Objective-C: the More Flexible C++

An introduction to Objective-C for programmers familiar with C++ or any other OOP language.

It is a surprising fact that anyone studying GNUstep or the Cocoa Framework will notice they are nearly identical to the NEXTSTEP APIs that were defined ten years ago. A decade is an eternity in the software industry. If the framework (and its programming language--Objective C) came through untouched these past ten years, there must be something special about it. And Objective-C has done more than survive; some famous games including Quake and NuclearStrike were developed using Objective-C.

Why Should I Learn Objective-C?

Objective-C gives you the full power of a true object-oriented language with exactly one syntax addition to C and, unlike C++, about a dozen additional keywords.

Since Apple purchase Next for $400 million and Mac OS X ships with Objective-C, recycling NEXTSTEP (later called OpenStep), as well as the fact that GNUstep is delivering the rock-solid window-manager Window Maker, Objective-C is (rightly) getting more attention because it is more flexible than C++ at the cost of being slower.

In reality, Objective-C is Object C and is as close to Smalltalk as a compiled language can be. This is no surprise as Brad J. Cox added object-oriented, Smalltalk-80-based extensions to the C language.

So objective-C is a hybrid between Smalltalk and C. A string can be represented as a `char *' or as an object, whereas in Smalltalk everything is an object. As with Java (int, double,.. are no objects) this leads to faster performance.

In contrast, C++ traditionally is associated with the Simula 67 school of object-oriented programming. In C++, the static type of an object fixes what messages it can receive. In Objective-C the dynamic type of an object determines what messages it can receive. The Simula 67 format allows problems to be detected at compile time. The Smalltalk approach delays typing until runtime and therefore is more flexible.

A GNU version was written by Dennis Gladding in 1992 and then Richard Stallman took over the development. The current GNU version is derived from the version written by Kresten Thorup when he was a still a university student in 1993. He ported that version to the NeXTcube and joined NeXT.

Apple chose Objective-C for Cocoa, as NEXTSTEP was based on Objective-C. But, even if they had written it from scratch, they might have decided to use Objective-C because it is object-oriented, which is undoubtedly a must for big software projects. It extends the standard ANSI C, so that existing C programs can be adapted to use the frameworks, and programmers can chose when to stick to procedural programming and when to go the object-oriented way. C was intended to be a good language for system programming. C is fine as it allows the programmer to do exactly what she wants, all the way down to the hardware. C also keeps the gold old pointers, which can be used for efficient code.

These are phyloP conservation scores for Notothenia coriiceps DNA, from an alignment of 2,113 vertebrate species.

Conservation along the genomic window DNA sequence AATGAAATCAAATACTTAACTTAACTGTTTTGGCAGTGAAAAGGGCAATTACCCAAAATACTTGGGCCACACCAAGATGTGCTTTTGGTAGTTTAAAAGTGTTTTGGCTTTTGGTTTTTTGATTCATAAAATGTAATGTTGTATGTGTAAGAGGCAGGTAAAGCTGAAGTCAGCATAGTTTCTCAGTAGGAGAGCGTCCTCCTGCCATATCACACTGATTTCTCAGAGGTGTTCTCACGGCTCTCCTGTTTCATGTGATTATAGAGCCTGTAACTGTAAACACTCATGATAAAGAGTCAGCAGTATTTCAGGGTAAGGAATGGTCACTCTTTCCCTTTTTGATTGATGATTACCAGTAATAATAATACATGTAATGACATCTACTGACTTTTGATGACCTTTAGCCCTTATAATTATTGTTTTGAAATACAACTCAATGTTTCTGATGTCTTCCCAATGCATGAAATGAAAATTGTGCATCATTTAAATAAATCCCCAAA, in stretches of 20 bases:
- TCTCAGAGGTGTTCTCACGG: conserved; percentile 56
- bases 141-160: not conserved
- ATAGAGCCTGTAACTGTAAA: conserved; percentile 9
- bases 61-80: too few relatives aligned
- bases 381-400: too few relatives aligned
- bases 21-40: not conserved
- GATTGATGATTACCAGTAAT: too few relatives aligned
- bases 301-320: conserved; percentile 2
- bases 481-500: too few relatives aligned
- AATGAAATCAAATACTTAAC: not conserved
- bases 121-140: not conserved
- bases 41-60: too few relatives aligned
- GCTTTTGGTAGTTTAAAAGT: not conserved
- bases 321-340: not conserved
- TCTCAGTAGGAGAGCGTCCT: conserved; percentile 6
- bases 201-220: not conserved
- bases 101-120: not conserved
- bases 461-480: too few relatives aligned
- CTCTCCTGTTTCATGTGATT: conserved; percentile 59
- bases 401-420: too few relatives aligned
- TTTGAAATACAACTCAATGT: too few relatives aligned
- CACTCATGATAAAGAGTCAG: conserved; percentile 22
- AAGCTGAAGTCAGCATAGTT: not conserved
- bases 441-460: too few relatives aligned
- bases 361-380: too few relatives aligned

Objective-C is simple, unambiguous and easy to learn. But most of all, it is the most dynamic language of all object-oriented languages based on C. Its dynamic late binding offers flexibility and power. Messages are not constrained by either the class of the receiver or the method selector, allowing rapid change and offering access to information about running applications.

The following is a short introduction to OOP in Objective-C, starting with the basics. Procedural programs consist of data and operations on data. OOP works at a higher level by grouping data into units, which are called objects. Several objects combined and their interactions form a program.

Interface and Implementation

Abstraction is at the root of all understanding; it helps us capture the bigger image as the details are hidden. Object-Oriented Programming and the Objective-C Language (see Resources) shows the image of a clock cut half-open: what we normally see (the external view) is the interface, and the implementation (the internal workings) is hidden inside.

@interface declares a new class. It indicates the name of the class and its superclass, the protocols adhered to, the layout of the instance variables and declares the methods implemented by this class. Traditionally a class interface is stored in a file called <classname>.h.

Only externally visible methods are listed in the interface section. However, there are visibility keywords for instance variables:

  • @private: the instance variable is accessible only within the class that declares it.

  • @protected: the instance variable is accessible within the class that declares it and with the class that inherits it.

  • @public: the instance variable is accessible everywhere.

  • @implementation' defines a class. The implementation is a collection of method definitions stored in a file called <classname>.m.



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Re: Objective-C: the More Flexible C++

dankelley's picture

Some thoughts from a scientist who also dabbles in software creation:

my 2 cents Canadian (not much in othe terms, lately) worth...

Some years ago, I wrote a pretty large (10^4 lines) open-source code

in C. It became apparent that it would help for this code to have

parts that were more object-oriented, and so I read a bit and decided

to convert those parts.

During this work, I learned that objC is quite beautiful. By that, I

mean that the code, and the logic it inspired, was elegant to the eye,

in the way that some mathematics proofs can be.

But one day I realized that none of the folks using this code knew

objective-C, whereas many of them knew C++. Since this was a shared